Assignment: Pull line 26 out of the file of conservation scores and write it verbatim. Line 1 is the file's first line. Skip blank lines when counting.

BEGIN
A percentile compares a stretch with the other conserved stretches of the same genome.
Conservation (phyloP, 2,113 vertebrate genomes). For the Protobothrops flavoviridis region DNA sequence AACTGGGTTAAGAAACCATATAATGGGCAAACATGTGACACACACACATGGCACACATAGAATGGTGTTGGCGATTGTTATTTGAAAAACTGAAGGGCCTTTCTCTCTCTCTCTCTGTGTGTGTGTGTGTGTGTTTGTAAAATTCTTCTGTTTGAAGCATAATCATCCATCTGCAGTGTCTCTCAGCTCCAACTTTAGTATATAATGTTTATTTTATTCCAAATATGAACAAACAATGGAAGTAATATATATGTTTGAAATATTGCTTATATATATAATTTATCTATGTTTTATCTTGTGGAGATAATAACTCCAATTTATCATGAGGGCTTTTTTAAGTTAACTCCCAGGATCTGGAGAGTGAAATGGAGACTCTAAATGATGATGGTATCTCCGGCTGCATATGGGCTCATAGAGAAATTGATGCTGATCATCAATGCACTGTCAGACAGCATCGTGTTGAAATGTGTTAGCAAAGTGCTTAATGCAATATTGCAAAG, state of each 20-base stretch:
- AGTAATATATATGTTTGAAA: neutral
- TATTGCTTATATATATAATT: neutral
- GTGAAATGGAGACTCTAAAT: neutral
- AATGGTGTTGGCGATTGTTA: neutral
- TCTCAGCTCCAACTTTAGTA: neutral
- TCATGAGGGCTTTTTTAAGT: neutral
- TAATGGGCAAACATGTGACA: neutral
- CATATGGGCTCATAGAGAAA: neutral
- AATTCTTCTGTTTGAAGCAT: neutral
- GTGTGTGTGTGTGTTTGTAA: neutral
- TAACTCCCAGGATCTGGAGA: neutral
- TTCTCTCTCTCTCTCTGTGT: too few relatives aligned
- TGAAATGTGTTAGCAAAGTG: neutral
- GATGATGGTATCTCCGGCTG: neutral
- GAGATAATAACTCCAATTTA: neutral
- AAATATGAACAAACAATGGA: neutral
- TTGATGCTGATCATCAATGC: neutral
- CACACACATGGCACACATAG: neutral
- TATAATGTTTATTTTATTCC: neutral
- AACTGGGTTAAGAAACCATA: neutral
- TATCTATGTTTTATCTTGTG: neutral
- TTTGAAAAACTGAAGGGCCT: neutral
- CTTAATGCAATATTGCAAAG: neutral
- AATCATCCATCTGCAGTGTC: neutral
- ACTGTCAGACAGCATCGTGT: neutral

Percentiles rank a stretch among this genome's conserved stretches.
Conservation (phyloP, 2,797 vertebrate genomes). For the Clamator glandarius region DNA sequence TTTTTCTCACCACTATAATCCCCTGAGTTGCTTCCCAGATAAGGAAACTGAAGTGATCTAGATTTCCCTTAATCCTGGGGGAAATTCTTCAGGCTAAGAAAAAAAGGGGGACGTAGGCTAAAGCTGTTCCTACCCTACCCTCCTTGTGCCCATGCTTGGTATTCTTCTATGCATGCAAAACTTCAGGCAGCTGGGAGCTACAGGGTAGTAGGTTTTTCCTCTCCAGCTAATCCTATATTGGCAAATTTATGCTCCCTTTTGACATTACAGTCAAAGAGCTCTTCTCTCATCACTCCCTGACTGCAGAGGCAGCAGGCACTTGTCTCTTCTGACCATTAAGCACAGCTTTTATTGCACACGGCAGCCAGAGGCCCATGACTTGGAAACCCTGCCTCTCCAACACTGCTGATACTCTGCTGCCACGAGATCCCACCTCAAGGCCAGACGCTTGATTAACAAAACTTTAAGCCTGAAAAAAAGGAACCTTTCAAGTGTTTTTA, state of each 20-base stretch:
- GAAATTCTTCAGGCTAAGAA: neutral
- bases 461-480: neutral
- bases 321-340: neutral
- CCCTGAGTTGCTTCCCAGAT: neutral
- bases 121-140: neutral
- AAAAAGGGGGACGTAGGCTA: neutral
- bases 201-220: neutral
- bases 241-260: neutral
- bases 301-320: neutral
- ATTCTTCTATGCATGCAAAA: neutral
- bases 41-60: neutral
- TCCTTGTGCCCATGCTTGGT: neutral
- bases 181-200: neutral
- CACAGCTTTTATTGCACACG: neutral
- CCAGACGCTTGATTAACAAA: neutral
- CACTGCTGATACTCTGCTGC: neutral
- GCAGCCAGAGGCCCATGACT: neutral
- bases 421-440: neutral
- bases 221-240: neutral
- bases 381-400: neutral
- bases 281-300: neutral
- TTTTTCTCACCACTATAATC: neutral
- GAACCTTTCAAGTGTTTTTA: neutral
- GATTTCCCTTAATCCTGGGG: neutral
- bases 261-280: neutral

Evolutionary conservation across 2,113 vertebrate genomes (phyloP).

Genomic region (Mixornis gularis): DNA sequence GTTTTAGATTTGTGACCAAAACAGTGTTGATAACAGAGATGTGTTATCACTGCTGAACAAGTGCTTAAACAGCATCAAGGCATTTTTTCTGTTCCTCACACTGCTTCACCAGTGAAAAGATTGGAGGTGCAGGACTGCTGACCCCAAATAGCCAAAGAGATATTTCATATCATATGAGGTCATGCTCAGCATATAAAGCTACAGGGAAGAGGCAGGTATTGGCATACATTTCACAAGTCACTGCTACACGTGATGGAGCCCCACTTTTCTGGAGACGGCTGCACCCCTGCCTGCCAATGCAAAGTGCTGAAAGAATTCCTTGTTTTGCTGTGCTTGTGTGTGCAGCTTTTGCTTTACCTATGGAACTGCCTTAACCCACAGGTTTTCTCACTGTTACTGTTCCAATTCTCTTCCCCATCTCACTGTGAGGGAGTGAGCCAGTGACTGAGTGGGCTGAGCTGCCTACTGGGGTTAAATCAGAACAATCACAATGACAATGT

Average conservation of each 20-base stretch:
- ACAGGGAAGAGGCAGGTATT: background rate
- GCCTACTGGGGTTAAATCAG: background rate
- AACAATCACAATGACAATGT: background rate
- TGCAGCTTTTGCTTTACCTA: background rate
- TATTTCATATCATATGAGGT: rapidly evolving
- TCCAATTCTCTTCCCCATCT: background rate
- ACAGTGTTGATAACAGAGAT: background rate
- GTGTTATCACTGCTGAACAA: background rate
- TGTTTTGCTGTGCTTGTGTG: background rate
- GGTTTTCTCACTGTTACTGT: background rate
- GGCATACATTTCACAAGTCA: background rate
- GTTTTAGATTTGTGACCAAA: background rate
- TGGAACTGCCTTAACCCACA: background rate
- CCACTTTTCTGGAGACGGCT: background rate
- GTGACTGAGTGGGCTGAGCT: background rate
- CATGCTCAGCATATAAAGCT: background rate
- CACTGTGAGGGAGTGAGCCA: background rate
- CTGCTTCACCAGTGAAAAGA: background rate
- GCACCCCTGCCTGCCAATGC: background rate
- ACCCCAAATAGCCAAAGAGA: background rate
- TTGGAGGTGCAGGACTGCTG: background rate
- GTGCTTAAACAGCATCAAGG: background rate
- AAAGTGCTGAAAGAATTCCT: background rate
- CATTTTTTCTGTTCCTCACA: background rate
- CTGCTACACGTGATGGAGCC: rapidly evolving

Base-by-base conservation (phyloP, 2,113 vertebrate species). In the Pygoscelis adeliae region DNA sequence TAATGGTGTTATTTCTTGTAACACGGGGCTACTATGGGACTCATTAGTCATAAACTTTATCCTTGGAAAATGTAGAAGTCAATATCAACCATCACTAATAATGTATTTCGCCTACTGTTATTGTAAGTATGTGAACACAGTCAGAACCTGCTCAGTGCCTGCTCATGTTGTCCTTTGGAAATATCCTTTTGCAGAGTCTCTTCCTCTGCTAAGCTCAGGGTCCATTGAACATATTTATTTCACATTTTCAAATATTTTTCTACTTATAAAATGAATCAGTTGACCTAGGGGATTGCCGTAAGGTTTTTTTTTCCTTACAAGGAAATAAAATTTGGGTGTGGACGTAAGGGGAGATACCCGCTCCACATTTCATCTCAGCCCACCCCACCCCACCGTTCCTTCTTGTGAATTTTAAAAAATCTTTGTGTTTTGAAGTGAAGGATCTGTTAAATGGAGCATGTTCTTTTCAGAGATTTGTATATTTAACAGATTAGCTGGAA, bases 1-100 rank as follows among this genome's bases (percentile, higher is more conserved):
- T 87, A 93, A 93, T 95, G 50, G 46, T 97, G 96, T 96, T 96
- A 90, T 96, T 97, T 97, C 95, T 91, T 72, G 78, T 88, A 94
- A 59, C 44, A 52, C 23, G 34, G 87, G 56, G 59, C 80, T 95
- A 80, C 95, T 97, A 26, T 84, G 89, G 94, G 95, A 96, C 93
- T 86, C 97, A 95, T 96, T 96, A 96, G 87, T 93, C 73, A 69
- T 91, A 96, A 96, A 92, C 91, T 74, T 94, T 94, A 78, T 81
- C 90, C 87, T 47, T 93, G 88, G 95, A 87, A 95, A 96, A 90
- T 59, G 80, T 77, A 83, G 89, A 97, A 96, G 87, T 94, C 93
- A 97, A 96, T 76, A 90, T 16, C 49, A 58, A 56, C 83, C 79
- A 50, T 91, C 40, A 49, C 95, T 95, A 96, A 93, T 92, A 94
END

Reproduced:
- AATCATCCATCTGCAGTGTC: neutral